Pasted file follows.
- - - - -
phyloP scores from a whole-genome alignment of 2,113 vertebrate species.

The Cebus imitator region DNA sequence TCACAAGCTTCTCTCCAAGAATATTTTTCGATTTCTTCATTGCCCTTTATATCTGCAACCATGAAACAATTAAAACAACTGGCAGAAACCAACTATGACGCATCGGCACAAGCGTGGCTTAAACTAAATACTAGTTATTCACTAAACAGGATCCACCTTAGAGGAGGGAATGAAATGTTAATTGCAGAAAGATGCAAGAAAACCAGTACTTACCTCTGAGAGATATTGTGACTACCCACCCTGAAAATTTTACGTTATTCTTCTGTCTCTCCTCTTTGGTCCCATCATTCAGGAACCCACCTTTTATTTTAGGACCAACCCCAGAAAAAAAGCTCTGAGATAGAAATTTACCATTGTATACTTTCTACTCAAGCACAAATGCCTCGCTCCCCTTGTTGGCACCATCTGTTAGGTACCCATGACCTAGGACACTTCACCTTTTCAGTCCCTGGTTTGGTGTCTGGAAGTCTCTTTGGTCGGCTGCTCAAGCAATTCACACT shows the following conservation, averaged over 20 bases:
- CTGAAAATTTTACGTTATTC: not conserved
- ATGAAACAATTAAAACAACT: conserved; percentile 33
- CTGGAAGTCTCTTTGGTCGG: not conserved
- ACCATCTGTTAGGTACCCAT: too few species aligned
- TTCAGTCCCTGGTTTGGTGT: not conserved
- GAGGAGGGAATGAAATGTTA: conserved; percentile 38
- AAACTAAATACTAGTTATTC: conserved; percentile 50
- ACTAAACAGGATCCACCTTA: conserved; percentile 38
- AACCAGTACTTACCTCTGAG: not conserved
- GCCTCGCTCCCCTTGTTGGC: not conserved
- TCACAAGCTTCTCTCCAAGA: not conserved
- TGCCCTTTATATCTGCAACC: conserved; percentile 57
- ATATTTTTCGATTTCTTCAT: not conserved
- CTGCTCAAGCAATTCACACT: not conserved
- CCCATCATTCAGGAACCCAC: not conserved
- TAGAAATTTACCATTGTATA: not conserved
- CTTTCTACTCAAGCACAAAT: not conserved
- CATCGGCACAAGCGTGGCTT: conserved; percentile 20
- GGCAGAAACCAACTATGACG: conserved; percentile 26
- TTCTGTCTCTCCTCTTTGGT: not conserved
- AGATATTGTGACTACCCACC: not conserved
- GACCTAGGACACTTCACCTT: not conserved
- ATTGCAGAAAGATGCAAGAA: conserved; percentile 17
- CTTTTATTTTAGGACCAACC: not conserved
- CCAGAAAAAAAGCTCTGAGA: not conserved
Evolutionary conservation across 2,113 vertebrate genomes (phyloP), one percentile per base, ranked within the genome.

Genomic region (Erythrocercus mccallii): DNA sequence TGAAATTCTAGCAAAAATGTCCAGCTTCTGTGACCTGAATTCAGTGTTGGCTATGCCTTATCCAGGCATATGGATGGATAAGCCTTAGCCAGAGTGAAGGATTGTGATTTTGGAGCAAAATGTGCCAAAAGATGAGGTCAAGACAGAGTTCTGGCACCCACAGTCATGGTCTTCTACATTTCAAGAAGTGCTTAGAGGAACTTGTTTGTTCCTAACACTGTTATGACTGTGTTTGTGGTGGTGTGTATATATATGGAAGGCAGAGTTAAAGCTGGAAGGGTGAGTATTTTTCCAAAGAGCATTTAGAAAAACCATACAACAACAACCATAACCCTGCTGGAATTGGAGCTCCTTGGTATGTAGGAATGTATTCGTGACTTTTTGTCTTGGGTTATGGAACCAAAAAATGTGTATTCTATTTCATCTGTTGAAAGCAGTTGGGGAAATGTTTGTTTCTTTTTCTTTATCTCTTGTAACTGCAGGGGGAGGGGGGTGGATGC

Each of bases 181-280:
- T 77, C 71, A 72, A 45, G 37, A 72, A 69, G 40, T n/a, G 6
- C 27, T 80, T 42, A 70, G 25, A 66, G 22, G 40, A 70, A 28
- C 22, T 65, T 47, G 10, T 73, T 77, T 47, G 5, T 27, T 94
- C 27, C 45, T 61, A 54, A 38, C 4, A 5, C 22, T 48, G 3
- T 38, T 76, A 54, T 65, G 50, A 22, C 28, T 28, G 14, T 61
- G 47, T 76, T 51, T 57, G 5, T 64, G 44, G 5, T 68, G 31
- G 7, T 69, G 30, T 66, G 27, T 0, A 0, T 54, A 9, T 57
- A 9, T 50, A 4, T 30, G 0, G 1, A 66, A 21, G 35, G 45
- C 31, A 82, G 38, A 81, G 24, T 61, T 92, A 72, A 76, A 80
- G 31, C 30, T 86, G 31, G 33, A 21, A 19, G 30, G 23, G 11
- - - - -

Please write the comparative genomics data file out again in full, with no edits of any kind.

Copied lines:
phyloP scores from a whole-genome alignment of 2,113 vertebrate species.

The Cebus imitator region DNA sequence TCACAAGCTTCTCTCCAAGAATATTTTTCGATTTCTTCATTGCCCTTTATATCTGCAACCATGAAACAATTAAAACAACTGGCAGAAACCAACTATGACGCATCGGCACAAGCGTGGCTTAAACTAAATACTAGTTATTCACTAAACAGGATCCACCTTAGAGGAGGGAATGAAATGTTAATTGCAGAAAGATGCAAGAAAACCAGTACTTACCTCTGAGAGATATTGTGACTACCCACCCTGAAAATTTTACGTTATTCTTCTGTCTCTCCTCTTTGGTCCCATCATTCAGGAACCCACCTTTTATTTTAGGACCAACCCCAGAAAAAAAGCTCTGAGATAGAAATTTACCATTGTATACTTTCTACTCAAGCACAAATGCCTCGCTCCCCTTGTTGGCACCATCTGTTAGGTACCCATGACCTAGGACACTTCACCTTTTCAGTCCCTGGTTTGGTGTCTGGAAGTCTCTTTGGTCGGCTGCTCAAGCAATTCACACT shows the following conservation, averaged over 20 bases:
- CTGAAAATTTTACGTTATTC: not conserved
- ATGAAACAATTAAAACAACT: conserved; percentile 33
- CTGGAAGTCTCTTTGGTCGG: not conserved
- ACCATCTGTTAGGTACCCAT: too few species aligned
- TTCAGTCCCTGGTTTGGTGT: not conserved
- GAGGAGGGAATGAAATGTTA: conserved; percentile 38
- AAACTAAATACTAGTTATTC: conserved; percentile 50
- ACTAAACAGGATCCACCTTA: conserved; percentile 38
- AACCAGTACTTACCTCTGAG: not conserved
- GCCTCGCTCCCCTTGTTGGC: not conserved
- TCACAAGCTTCTCTCCAAGA: not conserved
- TGCCCTTTATATCTGCAACC: conserved; percentile 57
- ATATTTTTCGATTTCTTCAT: not conserved
- CTGCTCAAGCAATTCACACT: not conserved
- CCCATCATTCAGGAACCCAC: not conserved
- TAGAAATTTACCATTGTATA: not conserved
- CTTTCTACTCAAGCACAAAT: not conserved
- CATCGGCACAAGCGTGGCTT: conserved; percentile 20
- GGCAGAAACCAACTATGACG: conserved; percentile 26
- TTCTGTCTCTCCTCTTTGGT: not conserved
- AGATATTGTGACTACCCACC: not conserved
- GACCTAGGACACTTCACCTT: not conserved
- ATTGCAGAAAGATGCAAGAA: conserved; percentile 17
- CTTTTATTTTAGGACCAACC: not conserved
- CCAGAAAAAAAGCTCTGAGA: not conserved
Evolutionary conservation across 2,113 vertebrate genomes (phyloP), one percentile per base, ranked within the genome.

Genomic region (Erythrocercus mccallii): DNA sequence TGAAATTCTAGCAAAAATGTCCAGCTTCTGTGACCTGAATTCAGTGTTGGCTATGCCTTATCCAGGCATATGGATGGATAAGCCTTAGCCAGAGTGAAGGATTGTGATTTTGGAGCAAAATGTGCCAAAAGATGAGGTCAAGACAGAGTTCTGGCACCCACAGTCATGGTCTTCTACATTTCAAGAAGTGCTTAGAGGAACTTGTTTGTTCCTAACACTGTTATGACTGTGTTTGTGGTGGTGTGTATATATATGGAAGGCAGAGTTAAAGCTGGAAGGGTGAGTATTTTTCCAAAGAGCATTTAGAAAAACCATACAACAACAACCATAACCCTGCTGGAATTGGAGCTCCTTGGTATGTAGGAATGTATTCGTGACTTTTTGTCTTGGGTTATGGAACCAAAAAATGTGTATTCTATTTCATCTGTTGAAAGCAGTTGGGGAAATGTTTGTTTCTTTTTCTTTATCTCTTGTAACTGCAGGGGGAGGGGGGTGGATGC

Each of bases 181-280:
- T 77, C 71, A 72, A 45, G 37, A 72, A 69, G 40, T n/a, G 6
- C 27, T 80, T 42, A 70, G 25, A 66, G 22, G 40, A 70, A 28
- C 22, T 65, T 47, G 10, T 73, T 77, T 47, G 5, T 27, T 94
- C 27, C 45, T 61, A 54, A 38, C 4, A 5, C 22, T 48, G 3
- T 38, T 76, A 54, T 65, G 50, A 22, C 28, T 28, G 14, T 61
- G 47, T 76, T 51, T 57, G 5, T 64, G 44, G 5, T 68, G 31
- G 7, T 69, G 30, T 66, G 27, T 0, A 0, T 54, A 9, T 57
- A 9, T 50, A 4, T 30, G 0, G 1, A 66, A 21, G 35, G 45
- C 31, A 82, G 38, A 81, G 24, T 61, T 92, A 72, A 76, A 80
- G 31, C 30, T 86, G 31, G 33, A 21, A 19, G 30, G 23, G 11